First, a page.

By Laura Roth and Kate Shea Baird for ROAR Magazine – Two of the liveliest debates among activists on the European left these days relate to the strategy of left-wing populism on the one hand and the need to feminize politics on the other. Yet little has been said about the relationship between the two. What would a feminist reading of left-wing populism look like? How does left-wing populism fit in with the goal of feminizing politics? It is our view that populism is not only incompatible with the feminization of politics; it actually reinforces patriarchy. Faced with a choice between these essentially incompatible strategies, any hope of transformation will require us to abandon populism and make a genuine commitment to changing the way politics is done.
By Jeremy Brecher for Labor Network for Sustainability – Donald Trump and a powerful collection of anti-social forces have taken control of the U.S. government. They seek permanent domination in service of their individual and class wealth and power. Trump’s presidency threatens immigrants, African Americans, Muslims, workers, women, children, the elderly, the disabled, LGBTQ people, and many others. Indeed, it threatens all that holds us together as a society. We the people – society — need to defend ourselves against this threat and bring it to an end. We need what resisters to repressive regimes elsewhere have called “Social Self-Defense.”
By Glen Ford for Black Agenda Report – As is ordained by law, at the end of the week much of President Obama’s legacy will become Donald Trump’s powers, including the power to detain Americans indefinitely (forever) without trial or charge, an authority the First Black President secured from Congress in 2011. Obama’s wars become Trump’s wars, which, if Trump follows Obama’s example — and if he succumbs to the furious pressures of leading Democrats, old line Republicans and an openly aggressive and “politicized” national security establishment — will be expanded and multiplied. The most imminent threats to human survival under a Trump presidency flow…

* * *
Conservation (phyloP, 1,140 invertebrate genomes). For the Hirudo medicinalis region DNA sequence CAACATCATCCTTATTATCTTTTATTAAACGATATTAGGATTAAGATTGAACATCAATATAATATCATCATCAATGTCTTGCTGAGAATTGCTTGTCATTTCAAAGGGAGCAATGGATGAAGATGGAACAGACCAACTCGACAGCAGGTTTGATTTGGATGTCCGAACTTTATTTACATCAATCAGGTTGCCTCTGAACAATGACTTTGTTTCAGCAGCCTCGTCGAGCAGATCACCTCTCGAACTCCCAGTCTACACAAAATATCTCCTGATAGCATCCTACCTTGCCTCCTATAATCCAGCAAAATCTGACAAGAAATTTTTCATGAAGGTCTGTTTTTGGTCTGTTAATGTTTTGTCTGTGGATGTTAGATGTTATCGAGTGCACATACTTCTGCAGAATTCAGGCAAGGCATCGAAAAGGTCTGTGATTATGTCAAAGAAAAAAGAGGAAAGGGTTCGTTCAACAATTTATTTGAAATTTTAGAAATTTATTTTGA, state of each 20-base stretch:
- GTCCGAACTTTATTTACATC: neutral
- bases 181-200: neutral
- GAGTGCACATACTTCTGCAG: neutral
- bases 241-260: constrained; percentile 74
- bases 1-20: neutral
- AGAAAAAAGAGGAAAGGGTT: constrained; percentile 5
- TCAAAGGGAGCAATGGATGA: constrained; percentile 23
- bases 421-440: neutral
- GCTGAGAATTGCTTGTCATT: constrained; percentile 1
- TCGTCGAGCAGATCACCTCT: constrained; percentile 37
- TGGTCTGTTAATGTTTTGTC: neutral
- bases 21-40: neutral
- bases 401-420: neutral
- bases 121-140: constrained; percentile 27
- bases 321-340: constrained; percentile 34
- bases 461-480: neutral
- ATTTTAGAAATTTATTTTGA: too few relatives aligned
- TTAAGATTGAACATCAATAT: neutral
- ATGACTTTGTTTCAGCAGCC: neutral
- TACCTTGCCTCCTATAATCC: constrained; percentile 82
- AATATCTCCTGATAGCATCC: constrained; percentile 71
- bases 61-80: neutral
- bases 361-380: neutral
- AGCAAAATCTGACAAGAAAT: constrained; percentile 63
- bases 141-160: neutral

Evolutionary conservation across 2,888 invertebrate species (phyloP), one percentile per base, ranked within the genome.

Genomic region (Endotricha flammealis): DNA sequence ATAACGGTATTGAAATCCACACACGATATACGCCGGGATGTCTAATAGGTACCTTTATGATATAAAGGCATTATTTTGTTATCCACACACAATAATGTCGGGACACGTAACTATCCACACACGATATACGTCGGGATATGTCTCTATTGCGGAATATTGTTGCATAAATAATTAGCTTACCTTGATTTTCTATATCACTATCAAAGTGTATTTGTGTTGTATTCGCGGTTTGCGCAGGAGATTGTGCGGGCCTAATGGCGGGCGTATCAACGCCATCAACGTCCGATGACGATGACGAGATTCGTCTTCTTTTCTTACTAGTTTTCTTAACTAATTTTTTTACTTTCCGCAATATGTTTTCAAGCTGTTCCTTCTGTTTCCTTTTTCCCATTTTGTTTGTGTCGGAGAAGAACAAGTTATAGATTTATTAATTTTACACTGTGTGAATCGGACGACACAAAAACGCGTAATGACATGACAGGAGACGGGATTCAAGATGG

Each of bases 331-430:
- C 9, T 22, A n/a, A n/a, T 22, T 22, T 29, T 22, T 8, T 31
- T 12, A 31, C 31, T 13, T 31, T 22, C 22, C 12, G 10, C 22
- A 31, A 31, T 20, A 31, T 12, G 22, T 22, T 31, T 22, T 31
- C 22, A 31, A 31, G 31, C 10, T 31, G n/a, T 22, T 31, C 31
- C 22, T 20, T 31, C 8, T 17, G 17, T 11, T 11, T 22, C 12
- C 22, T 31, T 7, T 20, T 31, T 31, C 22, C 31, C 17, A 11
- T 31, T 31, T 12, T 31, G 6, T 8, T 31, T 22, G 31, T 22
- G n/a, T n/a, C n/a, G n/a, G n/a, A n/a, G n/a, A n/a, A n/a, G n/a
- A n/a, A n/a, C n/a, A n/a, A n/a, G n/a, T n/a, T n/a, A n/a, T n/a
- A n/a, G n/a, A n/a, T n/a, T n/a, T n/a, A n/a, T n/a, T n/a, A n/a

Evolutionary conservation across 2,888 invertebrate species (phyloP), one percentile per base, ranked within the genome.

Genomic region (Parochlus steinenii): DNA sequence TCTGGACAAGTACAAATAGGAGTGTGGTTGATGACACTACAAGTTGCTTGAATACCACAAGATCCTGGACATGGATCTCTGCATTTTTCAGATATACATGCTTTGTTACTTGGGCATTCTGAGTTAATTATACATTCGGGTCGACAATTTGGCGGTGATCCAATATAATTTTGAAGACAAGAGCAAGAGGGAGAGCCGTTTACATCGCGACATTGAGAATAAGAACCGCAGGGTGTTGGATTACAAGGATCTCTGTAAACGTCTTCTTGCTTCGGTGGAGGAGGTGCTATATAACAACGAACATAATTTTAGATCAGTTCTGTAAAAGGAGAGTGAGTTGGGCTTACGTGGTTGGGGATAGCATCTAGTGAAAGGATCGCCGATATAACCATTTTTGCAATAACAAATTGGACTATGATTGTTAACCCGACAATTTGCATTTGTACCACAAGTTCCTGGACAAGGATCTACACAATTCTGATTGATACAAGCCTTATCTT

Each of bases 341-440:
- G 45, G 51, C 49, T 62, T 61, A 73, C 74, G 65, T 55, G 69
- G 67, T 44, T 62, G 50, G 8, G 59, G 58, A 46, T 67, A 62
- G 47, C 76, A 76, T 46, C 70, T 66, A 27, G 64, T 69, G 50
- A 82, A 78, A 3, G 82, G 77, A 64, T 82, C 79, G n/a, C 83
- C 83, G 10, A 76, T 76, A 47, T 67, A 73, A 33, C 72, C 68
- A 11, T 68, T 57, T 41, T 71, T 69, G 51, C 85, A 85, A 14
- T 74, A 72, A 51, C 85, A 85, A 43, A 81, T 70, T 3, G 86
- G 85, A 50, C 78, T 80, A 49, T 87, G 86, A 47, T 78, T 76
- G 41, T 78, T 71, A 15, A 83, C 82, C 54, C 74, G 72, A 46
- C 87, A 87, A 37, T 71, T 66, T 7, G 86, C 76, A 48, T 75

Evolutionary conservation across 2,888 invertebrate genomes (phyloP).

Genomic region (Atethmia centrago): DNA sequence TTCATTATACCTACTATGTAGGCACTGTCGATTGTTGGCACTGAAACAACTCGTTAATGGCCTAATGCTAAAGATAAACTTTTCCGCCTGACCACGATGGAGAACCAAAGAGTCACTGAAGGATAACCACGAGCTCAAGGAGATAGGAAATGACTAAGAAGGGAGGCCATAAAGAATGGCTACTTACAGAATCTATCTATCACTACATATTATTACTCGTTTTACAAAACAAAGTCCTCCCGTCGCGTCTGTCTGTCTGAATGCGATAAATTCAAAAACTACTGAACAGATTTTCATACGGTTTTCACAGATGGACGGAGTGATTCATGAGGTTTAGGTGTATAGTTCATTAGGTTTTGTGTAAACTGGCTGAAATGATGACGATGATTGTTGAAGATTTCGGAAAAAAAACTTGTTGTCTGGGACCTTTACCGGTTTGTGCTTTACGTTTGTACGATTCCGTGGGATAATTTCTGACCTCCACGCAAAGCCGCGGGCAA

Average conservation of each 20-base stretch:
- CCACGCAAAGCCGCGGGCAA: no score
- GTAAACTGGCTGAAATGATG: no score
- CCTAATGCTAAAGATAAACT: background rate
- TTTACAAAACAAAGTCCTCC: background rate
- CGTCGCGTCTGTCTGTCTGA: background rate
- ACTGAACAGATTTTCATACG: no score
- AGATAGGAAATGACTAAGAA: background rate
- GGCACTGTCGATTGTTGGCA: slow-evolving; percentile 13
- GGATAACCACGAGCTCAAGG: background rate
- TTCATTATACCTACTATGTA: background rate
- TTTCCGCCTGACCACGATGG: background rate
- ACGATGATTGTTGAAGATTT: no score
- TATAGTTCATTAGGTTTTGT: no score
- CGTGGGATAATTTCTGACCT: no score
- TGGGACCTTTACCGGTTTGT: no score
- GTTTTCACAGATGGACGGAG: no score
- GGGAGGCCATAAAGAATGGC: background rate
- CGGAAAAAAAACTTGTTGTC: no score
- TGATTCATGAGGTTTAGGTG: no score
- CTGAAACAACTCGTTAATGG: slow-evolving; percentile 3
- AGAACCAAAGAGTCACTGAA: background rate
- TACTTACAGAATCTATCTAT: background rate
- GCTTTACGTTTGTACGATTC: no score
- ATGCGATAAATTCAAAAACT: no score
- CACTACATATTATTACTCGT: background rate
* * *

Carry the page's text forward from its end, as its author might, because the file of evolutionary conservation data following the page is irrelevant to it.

By Staff of Left East – A: People are speculating all over the world on what the exchange rate will be in the future. They are buying future contracts, and you as a producer are buying in that sense an insurance policy. The production couldn’t go on without this. You know, when the US Congress wanted to put greater restrictions on the banks after the 2008-09 crisis, especially in the trading of derivatives, it was Caterpillar, the biggest American industrial multinational corporation that objected to this, because it would increase its costs in the derivative market. So there is an illusion that finance is not connected to the kind of production we have all over the world. It’s speculative, but every capitalist speculates when he invests.
By Sam Gindin for The Bullet – The profound defeat of the U.S. labour movement over the past three to four decades is usually measured by the loss of things that workers once took for granted like decent wages and benefits. A less quantifiable but ultimately more decisive indicator is the retreat from possibilities. By extension, the labour movement’s renewal (or reinvention) is inseparable from reversing, through effective struggle, this lowering of expectations. Jane McAlevey captured this sentiment in the title of her first book, Raising Expectations (and Raising Hell), a memoir based on her experiences as a labour organizer.